In 2015, Eagle Football head coach Rob Tenyer (07) hired Milo Austin to be the team’s tight ends/slots coach and video coordinator. Three years later, Austin was promoted to associate head coach—the first at MSU since John Gilliam served in that capacity under longtime Head Coach Matt Ballard six years ago. 

Now, Austin has been selected the Football Championship Subdivision Assistant Coach of the Year by the American Football Coaches Association. 

“It is truly an honor to be voted Assistant Coach of the Year,” said Austin. “To be in the same breath as such coaching greats who have received this achievement is very humbling.” 

Each year, staff representatives from NCAA and NAIA football-playing schools are asked to nominate an assistant for consideration. From those nominations, the winners are selected by the AFCA Assistant Coach of the Year Committee. The Assistant Coach of the Year award was first presented in 1997 and was created to honor assistant coaches who excel in community service, commitment to the student-athlete, on-field coaching success and AFCA professional organization involvement. 

The criteria for the award are not limited to on-field coaching ability or the success of the team and the players whom these assistant coaches work with. Service to the community through charitable work and other volunteer activities, participation in AFCA activities and events, participation in other professional organizations and impact on student-athletes are all considered in the selection process. Winners of the Assistant Coach of the Year Award will receive a plaque to commemorate their recognition.  
Austin, a native of Prince Georges County, Maryland, has spent 11 years coaching college football, with the last four at Morehead State. An active member of the AFCA, Austin serves on the program committee and spoke during the Skills and Drills portion of the 2018 AFCA Convention in Charlotte.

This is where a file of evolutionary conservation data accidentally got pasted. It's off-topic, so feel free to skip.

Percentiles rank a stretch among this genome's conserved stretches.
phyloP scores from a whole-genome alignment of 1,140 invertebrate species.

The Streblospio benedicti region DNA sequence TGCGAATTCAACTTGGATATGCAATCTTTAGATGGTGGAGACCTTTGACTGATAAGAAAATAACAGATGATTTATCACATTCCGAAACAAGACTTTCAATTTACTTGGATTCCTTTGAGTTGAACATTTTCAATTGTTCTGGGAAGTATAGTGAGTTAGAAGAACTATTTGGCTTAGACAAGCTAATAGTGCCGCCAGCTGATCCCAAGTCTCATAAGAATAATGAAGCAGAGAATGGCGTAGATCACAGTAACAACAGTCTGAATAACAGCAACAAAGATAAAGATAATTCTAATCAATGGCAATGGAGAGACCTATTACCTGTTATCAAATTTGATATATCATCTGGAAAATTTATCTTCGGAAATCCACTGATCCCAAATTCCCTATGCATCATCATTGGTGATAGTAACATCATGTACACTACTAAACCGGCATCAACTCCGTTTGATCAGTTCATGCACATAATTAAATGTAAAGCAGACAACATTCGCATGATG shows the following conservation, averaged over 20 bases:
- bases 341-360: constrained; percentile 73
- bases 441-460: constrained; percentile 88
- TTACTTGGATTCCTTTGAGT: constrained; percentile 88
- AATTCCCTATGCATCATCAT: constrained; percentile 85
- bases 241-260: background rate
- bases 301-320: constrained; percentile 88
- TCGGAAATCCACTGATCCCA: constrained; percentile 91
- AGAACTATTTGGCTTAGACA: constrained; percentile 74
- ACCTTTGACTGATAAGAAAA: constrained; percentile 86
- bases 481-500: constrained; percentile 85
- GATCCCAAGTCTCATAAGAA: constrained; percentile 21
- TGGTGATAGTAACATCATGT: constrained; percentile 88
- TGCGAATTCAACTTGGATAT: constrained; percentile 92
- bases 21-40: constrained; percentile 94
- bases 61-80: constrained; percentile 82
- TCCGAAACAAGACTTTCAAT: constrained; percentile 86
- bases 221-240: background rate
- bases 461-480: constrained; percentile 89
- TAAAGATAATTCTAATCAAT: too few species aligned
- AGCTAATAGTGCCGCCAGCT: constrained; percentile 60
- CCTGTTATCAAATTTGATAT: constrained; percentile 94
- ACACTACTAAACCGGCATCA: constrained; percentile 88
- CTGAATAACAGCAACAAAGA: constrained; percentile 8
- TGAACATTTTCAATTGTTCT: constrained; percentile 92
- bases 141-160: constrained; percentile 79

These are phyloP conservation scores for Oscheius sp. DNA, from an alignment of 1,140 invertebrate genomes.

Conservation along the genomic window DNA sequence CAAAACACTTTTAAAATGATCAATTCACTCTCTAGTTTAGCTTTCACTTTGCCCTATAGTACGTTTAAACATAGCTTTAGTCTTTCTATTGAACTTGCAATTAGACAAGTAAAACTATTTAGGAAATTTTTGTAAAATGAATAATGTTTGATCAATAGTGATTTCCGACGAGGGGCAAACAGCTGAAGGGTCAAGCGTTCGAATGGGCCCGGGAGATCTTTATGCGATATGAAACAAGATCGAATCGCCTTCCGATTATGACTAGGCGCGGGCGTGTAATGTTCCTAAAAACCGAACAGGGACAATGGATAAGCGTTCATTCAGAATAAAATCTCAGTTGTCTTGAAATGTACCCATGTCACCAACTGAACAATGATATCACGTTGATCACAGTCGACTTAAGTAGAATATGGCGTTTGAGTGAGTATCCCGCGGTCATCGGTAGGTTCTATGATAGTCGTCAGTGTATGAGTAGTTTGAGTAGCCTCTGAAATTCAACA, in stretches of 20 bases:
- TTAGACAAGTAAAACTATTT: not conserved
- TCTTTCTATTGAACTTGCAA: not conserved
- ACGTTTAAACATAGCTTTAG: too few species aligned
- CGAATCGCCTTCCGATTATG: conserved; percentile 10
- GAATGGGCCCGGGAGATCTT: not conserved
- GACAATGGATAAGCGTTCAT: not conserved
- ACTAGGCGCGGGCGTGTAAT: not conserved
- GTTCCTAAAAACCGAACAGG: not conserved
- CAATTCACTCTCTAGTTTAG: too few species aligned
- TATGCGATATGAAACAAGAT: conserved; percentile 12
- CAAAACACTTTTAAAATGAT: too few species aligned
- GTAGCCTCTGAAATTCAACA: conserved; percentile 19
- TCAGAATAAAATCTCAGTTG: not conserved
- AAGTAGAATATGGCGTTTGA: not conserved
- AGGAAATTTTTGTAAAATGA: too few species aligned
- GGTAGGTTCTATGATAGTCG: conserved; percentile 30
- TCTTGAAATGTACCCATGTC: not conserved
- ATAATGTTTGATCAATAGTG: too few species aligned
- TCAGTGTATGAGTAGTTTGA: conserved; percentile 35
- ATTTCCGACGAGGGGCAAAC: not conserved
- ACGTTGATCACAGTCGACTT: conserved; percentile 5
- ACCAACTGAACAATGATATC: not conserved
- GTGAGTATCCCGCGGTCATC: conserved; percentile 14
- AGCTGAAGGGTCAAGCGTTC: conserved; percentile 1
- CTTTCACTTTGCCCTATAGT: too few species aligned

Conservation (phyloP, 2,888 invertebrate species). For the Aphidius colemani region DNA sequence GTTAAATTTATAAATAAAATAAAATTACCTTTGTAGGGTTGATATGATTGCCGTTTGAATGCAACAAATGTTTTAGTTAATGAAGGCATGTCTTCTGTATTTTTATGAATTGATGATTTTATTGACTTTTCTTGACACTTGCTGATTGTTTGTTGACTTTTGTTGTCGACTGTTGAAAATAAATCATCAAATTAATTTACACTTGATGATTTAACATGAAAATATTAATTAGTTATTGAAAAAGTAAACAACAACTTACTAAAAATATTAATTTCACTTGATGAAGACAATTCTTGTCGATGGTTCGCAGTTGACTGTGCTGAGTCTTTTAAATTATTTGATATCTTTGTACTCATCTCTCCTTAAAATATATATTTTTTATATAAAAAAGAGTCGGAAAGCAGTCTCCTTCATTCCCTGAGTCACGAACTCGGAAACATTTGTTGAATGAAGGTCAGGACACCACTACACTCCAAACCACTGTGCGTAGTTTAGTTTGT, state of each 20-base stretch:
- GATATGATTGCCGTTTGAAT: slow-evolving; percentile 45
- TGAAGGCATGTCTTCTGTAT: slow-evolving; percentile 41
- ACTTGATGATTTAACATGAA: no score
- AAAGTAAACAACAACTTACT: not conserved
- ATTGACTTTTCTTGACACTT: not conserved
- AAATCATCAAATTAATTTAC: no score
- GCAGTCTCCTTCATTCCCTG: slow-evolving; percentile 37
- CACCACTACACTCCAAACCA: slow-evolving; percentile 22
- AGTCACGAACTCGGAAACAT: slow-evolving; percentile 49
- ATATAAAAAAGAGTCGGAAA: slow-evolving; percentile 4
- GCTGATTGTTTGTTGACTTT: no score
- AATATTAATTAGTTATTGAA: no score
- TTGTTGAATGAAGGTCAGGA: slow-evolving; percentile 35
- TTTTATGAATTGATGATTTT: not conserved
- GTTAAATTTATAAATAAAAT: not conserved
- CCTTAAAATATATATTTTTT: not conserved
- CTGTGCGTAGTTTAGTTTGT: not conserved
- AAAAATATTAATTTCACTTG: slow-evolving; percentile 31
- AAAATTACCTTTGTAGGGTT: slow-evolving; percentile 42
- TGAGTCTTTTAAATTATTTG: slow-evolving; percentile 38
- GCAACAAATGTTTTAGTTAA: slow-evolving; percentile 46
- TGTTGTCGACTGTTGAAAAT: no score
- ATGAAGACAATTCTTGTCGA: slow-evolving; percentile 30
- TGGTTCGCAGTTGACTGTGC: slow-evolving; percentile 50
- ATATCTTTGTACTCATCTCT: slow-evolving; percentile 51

In the community, he has volunteered for the Build-a-Bed project, which makes beds for underserved families in the local community. He founded and ran the Full Focus Foundation, a youth life-skills development program. As director of player development at the University of Cincinnati in 2010, Austin guided the “Cats in the Community” initiative and created the Cats Life Skills seminar program. 
Austin has participated in the Bill Walsh Minority Internship with the St. Louis Rams in the summer of 2013 and coached at the Los Angeles Chargers’ preseason camp in 2018 as part of the minority fellowship program. He also coached Team USA at the 2018 FISU World Collegiate Games in Harbin, China, as part of a trip with Athletes in Action. 
Finishing his fourth season with the Eagles in 2018, Austin served as a coach for the wide receivers and as co-special teams coordinator. He has mentored an all-conference or all-American performer in each year he has coached. 
In his time at Morehead State, he helped mentor slot receiver and kick returner Jake Raymond to the school career records in receptions (272) and receiving yards (2,907) and guided Jarin Higginbotham, a 2018 senior, to record more than 2,000 career receiving yards. 

He’s placing an emphasis on recruiting high character young men with a strong work ethic both on the field and in the classroom.   

“We’ve got kids coming to MSU that want to be part of something special, they don’t want to miss out,” Austin said. “We’ve got some outstanding transfers and junior college players who are great young men and play the game the right way.”  

Even with the accolades for his coaching abilities and giving back to his community, Austin said the goal for MSU Football is simple: make a run at the Pioneer League Championship. He regularly has one-on-one conversations with players to ensure everyone is laser focused. 

“We all have to be dialed into the same goal. We’ve got to eliminate all distractions and work harder than we ever have,” he said. “Our guys are maturing, and we now have the depth to get it done. A championship is within our grasp. We want to accomplish something that guys will still be talking about 30 years from now.”

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